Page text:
Nigeria, other African oil exporters to lose $34b from COVID-19 pandemic – IMF
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NIGERIA and other African oil exporters are expected to experience an estimated loss of $34 billion in revenue as a result of the COVID-19 pandemic which led to crash in the global crude oil prices.
“The continent is set to lose $34 billion for African oil exporters or a loss of more than a third, this will push the public debt burden to more than 65 per cent of GDP in 2020 on average, with a particularly fast increase in oil exporters,” said Abebe Selassie, the International Monetary Fund (IMF), African Department, Director.
He stated this at the Africa Ministerial Roundtable on COVID-19 impact on the energy sector in Africa.
Selassie further stated that African governments would experience budget pressure and an increase in debt which will be higher among oil-exporting countries.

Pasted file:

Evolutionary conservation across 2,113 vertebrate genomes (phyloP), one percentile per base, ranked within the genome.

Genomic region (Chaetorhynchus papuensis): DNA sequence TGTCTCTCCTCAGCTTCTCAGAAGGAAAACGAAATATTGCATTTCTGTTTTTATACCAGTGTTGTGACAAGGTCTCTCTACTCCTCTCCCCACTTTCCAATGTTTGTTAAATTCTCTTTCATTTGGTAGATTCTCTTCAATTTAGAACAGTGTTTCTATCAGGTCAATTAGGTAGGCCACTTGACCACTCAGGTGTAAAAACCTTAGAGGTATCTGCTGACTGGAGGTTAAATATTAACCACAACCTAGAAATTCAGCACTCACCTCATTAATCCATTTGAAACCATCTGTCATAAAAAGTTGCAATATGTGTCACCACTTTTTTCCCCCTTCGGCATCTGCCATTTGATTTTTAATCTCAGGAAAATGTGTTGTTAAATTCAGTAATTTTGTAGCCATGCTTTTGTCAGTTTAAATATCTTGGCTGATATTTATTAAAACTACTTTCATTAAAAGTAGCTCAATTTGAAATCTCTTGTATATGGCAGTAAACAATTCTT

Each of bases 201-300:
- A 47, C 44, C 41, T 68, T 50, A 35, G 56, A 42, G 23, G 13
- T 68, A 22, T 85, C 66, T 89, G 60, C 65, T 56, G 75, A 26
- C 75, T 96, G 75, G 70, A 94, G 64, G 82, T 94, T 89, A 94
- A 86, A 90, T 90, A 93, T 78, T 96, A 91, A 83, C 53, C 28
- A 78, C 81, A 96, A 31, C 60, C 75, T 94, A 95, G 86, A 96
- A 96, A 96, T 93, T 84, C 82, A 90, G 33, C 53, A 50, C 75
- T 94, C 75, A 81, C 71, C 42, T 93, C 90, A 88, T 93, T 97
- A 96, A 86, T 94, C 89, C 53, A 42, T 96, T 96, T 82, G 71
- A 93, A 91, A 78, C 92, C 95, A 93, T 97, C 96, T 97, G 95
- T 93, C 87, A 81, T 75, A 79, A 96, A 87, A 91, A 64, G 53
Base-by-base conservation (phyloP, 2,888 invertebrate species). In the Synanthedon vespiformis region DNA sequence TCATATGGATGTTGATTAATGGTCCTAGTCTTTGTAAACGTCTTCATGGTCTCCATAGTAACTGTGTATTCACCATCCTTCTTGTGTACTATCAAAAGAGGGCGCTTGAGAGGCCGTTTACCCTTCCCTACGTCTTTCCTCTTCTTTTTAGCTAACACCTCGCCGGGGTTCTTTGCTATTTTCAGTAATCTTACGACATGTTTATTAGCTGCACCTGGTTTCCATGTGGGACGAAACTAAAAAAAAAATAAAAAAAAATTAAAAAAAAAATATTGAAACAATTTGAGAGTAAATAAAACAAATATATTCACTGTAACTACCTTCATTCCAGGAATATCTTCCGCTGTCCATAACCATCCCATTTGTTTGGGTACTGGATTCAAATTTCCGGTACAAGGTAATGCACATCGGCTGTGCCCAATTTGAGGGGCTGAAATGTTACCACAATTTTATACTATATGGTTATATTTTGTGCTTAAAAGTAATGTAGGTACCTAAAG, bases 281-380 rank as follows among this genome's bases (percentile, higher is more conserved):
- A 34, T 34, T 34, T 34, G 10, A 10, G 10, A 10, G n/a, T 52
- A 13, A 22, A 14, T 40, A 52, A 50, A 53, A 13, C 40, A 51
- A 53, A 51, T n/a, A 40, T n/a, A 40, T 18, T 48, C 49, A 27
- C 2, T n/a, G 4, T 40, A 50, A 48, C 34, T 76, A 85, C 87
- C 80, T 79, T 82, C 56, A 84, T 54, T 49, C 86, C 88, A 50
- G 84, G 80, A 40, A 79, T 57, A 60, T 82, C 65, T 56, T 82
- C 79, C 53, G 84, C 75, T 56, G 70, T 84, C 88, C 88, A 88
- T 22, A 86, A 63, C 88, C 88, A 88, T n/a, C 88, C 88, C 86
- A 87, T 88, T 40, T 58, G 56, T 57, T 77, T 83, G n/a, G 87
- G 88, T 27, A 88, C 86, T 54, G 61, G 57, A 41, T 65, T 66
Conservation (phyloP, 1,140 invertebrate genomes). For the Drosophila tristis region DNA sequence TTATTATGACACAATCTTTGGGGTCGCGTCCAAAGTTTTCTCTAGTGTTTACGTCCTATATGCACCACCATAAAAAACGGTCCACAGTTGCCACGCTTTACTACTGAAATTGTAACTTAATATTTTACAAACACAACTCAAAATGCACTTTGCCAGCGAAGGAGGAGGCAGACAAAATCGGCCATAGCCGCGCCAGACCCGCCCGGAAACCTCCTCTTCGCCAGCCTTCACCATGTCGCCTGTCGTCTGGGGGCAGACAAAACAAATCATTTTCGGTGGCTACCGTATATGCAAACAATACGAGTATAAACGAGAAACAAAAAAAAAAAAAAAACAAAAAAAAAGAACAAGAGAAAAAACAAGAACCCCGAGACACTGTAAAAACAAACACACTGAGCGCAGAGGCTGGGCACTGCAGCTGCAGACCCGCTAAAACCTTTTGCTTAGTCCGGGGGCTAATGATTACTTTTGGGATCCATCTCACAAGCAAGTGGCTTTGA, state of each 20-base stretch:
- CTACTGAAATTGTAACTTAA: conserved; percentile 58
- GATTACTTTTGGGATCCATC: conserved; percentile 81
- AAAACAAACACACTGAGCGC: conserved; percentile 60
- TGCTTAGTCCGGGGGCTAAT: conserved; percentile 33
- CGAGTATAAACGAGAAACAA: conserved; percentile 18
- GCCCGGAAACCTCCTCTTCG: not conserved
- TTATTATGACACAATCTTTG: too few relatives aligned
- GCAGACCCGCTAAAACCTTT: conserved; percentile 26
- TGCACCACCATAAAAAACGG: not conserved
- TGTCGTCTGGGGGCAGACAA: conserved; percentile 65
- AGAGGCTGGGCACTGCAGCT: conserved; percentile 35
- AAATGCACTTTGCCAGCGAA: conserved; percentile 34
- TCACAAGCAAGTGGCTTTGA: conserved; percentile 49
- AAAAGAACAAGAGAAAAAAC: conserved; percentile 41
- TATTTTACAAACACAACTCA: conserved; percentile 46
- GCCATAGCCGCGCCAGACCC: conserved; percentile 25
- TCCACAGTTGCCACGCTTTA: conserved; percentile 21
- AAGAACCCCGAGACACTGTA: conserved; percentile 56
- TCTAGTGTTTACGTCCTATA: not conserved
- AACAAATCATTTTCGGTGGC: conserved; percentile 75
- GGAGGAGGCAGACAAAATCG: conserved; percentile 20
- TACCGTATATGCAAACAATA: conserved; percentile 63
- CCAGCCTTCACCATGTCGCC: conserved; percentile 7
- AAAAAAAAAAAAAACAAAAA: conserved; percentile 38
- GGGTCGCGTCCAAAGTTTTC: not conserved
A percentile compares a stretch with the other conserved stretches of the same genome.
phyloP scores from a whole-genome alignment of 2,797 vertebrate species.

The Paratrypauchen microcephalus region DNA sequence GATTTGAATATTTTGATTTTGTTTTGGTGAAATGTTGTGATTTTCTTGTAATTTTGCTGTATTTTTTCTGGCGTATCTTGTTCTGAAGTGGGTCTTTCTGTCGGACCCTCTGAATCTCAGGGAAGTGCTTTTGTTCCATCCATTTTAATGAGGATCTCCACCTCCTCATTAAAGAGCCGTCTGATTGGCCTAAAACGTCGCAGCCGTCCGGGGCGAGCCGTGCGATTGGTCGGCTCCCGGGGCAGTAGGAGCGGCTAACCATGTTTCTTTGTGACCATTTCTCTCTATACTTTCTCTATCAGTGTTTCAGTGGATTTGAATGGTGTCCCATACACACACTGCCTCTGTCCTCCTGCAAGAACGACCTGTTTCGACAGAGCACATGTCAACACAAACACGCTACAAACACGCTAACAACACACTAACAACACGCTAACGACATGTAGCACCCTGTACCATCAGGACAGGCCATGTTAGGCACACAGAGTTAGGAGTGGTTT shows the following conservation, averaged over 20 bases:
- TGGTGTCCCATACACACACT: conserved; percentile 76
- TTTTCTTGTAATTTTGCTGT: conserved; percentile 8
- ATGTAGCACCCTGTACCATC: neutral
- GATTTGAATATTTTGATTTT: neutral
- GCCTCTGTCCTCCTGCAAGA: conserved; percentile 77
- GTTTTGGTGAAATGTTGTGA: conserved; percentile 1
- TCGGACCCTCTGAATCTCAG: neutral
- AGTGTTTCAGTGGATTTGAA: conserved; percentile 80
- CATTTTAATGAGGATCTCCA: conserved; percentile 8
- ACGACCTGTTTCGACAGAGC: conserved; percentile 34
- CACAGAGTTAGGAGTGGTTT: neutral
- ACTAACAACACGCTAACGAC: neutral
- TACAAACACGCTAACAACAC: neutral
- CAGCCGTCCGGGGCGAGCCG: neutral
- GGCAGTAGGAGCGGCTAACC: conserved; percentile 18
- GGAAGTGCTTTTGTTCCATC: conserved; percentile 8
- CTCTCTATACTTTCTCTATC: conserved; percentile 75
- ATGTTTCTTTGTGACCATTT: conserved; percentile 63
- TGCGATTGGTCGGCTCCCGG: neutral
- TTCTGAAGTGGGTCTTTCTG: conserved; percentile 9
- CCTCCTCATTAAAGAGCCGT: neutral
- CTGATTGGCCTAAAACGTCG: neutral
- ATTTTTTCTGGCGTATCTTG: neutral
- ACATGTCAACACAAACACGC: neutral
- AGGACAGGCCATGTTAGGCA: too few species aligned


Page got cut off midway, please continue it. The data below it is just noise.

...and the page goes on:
He warned that if the pandemic is prolonged, it could transform the continent’s demand for energy.
“The shock is certainly crippling fiscal resources in the short run, but it should not be allowed to wipe out the achievements in terms of human development over the last two decades,” Selassie stated.
The IMF chief announced that since the 2014 oil price collapse, production and investments of most African oil exporters had been on the decrease.
“The recovery on the continent depends crucially on investing in renewable energy which offers huge potential in terms of badly needed jobs and acquiring new technological capabilities,” he said.
In another development, the United States Department of State in its annual Fiscal Transparency Report for 2020 described Nigeria’s state-owned oil company, Nigerian National Petroleum Corporation, (NNPC) records as “opaque”.
The report noted that the NNPC did not make full disclosure of its audited financial reports available to the public despite releasing a 2018 audit report on its website.
“Actual revenues and expenditures varied significantly from estimated figures making budget documents unreliable,” the report stated.
The report also recommended an improvement on the reliability of budget documents by producing and publishing a supplemental budget when actual revenues and expenditures do not correspond to those in the enacted budget and making full audit reports for significant, large state-owned enterprises publicly available.